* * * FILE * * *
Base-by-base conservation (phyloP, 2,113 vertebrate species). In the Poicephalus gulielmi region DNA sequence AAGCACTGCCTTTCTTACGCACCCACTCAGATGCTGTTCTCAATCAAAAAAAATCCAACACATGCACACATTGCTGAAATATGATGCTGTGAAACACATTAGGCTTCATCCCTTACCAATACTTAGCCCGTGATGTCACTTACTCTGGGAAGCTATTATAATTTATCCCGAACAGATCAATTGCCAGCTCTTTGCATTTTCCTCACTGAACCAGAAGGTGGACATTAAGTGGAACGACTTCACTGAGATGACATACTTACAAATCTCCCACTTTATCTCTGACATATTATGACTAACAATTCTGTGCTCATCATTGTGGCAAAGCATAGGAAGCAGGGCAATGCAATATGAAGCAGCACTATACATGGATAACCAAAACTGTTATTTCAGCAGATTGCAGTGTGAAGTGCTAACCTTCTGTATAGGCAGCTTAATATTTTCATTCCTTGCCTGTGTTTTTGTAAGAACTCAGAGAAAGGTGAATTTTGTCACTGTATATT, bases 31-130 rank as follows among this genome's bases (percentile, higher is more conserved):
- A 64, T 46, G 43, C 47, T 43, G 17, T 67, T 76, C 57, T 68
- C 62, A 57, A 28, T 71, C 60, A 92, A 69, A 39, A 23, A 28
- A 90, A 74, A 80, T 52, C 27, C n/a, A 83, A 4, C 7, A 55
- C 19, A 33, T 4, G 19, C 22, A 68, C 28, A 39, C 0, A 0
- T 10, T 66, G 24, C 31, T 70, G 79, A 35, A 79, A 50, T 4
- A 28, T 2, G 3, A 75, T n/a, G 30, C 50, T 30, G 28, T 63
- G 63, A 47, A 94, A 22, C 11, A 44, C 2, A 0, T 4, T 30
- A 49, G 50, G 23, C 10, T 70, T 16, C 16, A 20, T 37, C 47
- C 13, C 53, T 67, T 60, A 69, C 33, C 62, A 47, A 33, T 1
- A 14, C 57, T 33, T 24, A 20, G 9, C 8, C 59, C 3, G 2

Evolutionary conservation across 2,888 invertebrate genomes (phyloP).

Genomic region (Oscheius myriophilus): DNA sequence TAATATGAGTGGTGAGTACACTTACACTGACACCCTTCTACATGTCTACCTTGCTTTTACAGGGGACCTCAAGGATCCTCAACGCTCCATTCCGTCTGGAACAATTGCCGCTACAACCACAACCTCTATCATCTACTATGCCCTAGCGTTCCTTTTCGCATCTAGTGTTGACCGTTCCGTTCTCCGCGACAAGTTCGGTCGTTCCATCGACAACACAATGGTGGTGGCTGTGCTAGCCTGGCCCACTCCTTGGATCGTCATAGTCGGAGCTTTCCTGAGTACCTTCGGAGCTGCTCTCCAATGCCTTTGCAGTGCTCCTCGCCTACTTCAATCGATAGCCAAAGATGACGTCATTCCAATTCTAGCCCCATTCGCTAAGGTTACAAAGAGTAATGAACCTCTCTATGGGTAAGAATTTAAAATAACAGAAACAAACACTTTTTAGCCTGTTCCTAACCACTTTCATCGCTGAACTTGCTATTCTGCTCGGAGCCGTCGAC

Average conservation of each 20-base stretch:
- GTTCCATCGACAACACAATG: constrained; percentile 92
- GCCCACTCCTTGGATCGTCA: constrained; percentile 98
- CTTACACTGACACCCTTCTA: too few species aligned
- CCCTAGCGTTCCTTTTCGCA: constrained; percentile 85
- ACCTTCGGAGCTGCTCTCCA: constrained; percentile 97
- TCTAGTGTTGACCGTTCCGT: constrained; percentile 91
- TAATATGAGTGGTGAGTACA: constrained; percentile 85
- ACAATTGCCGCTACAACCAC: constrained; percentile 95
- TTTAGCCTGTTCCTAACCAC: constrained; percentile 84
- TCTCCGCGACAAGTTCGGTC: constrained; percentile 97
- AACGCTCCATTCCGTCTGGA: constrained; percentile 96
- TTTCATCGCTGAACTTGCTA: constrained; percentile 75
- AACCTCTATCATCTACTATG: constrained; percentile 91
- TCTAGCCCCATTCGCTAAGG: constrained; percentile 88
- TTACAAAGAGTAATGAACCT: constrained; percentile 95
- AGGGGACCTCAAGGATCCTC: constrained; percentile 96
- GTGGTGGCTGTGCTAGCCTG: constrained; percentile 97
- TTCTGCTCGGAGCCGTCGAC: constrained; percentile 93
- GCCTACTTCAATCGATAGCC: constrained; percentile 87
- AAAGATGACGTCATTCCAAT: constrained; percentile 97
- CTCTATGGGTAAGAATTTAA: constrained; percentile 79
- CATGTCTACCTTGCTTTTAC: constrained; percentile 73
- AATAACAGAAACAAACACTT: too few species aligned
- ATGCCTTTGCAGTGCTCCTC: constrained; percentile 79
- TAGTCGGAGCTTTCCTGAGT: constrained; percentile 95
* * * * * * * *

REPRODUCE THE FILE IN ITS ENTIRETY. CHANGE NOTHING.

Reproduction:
Base-by-base conservation (phyloP, 2,113 vertebrate species). In the Poicephalus gulielmi region DNA sequence AAGCACTGCCTTTCTTACGCACCCACTCAGATGCTGTTCTCAATCAAAAAAAATCCAACACATGCACACATTGCTGAAATATGATGCTGTGAAACACATTAGGCTTCATCCCTTACCAATACTTAGCCCGTGATGTCACTTACTCTGGGAAGCTATTATAATTTATCCCGAACAGATCAATTGCCAGCTCTTTGCATTTTCCTCACTGAACCAGAAGGTGGACATTAAGTGGAACGACTTCACTGAGATGACATACTTACAAATCTCCCACTTTATCTCTGACATATTATGACTAACAATTCTGTGCTCATCATTGTGGCAAAGCATAGGAAGCAGGGCAATGCAATATGAAGCAGCACTATACATGGATAACCAAAACTGTTATTTCAGCAGATTGCAGTGTGAAGTGCTAACCTTCTGTATAGGCAGCTTAATATTTTCATTCCTTGCCTGTGTTTTTGTAAGAACTCAGAGAAAGGTGAATTTTGTCACTGTATATT, bases 31-130 rank as follows among this genome's bases (percentile, higher is more conserved):
- A 64, T 46, G 43, C 47, T 43, G 17, T 67, T 76, C 57, T 68
- C 62, A 57, A 28, T 71, C 60, A 92, A 69, A 39, A 23, A 28
- A 90, A 74, A 80, T 52, C 27, C n/a, A 83, A 4, C 7, A 55
- C 19, A 33, T 4, G 19, C 22, A 68, C 28, A 39, C 0, A 0
- T 10, T 66, G 24, C 31, T 70, G 79, A 35, A 79, A 50, T 4
- A 28, T 2, G 3, A 75, T n/a, G 30, C 50, T 30, G 28, T 63
- G 63, A 47, A 94, A 22, C 11, A 44, C 2, A 0, T 4, T 30
- A 49, G 50, G 23, C 10, T 70, T 16, C 16, A 20, T 37, C 47
- C 13, C 53, T 67, T 60, A 69, C 33, C 62, A 47, A 33, T 1
- A 14, C 57, T 33, T 24, A 20, G 9, C 8, C 59, C 3, G 2

Evolutionary conservation across 2,888 invertebrate genomes (phyloP).

Genomic region (Oscheius myriophilus): DNA sequence TAATATGAGTGGTGAGTACACTTACACTGACACCCTTCTACATGTCTACCTTGCTTTTACAGGGGACCTCAAGGATCCTCAACGCTCCATTCCGTCTGGAACAATTGCCGCTACAACCACAACCTCTATCATCTACTATGCCCTAGCGTTCCTTTTCGCATCTAGTGTTGACCGTTCCGTTCTCCGCGACAAGTTCGGTCGTTCCATCGACAACACAATGGTGGTGGCTGTGCTAGCCTGGCCCACTCCTTGGATCGTCATAGTCGGAGCTTTCCTGAGTACCTTCGGAGCTGCTCTCCAATGCCTTTGCAGTGCTCCTCGCCTACTTCAATCGATAGCCAAAGATGACGTCATTCCAATTCTAGCCCCATTCGCTAAGGTTACAAAGAGTAATGAACCTCTCTATGGGTAAGAATTTAAAATAACAGAAACAAACACTTTTTAGCCTGTTCCTAACCACTTTCATCGCTGAACTTGCTATTCTGCTCGGAGCCGTCGAC

Average conservation of each 20-base stretch:
- GTTCCATCGACAACACAATG: constrained; percentile 92
- GCCCACTCCTTGGATCGTCA: constrained; percentile 98
- CTTACACTGACACCCTTCTA: too few species aligned
- CCCTAGCGTTCCTTTTCGCA: constrained; percentile 85
- ACCTTCGGAGCTGCTCTCCA: constrained; percentile 97
- TCTAGTGTTGACCGTTCCGT: constrained; percentile 91
- TAATATGAGTGGTGAGTACA: constrained; percentile 85
- ACAATTGCCGCTACAACCAC: constrained; percentile 95
- TTTAGCCTGTTCCTAACCAC: constrained; percentile 84
- TCTCCGCGACAAGTTCGGTC: constrained; percentile 97
- AACGCTCCATTCCGTCTGGA: constrained; percentile 96
- TTTCATCGCTGAACTTGCTA: constrained; percentile 75
- AACCTCTATCATCTACTATG: constrained; percentile 91
- TCTAGCCCCATTCGCTAAGG: constrained; percentile 88
- TTACAAAGAGTAATGAACCT: constrained; percentile 95
- AGGGGACCTCAAGGATCCTC: constrained; percentile 96
- GTGGTGGCTGTGCTAGCCTG: constrained; percentile 97
- TTCTGCTCGGAGCCGTCGAC: constrained; percentile 93
- GCCTACTTCAATCGATAGCC: constrained; percentile 87
- AAAGATGACGTCATTCCAAT: constrained; percentile 97
- CTCTATGGGTAAGAATTTAA: constrained; percentile 79
- CATGTCTACCTTGCTTTTAC: constrained; percentile 73
- AATAACAGAAACAAACACTT: too few species aligned
- ATGCCTTTGCAGTGCTCCTC: constrained; percentile 79
- TAGTCGGAGCTTTCCTGAGT: constrained; percentile 95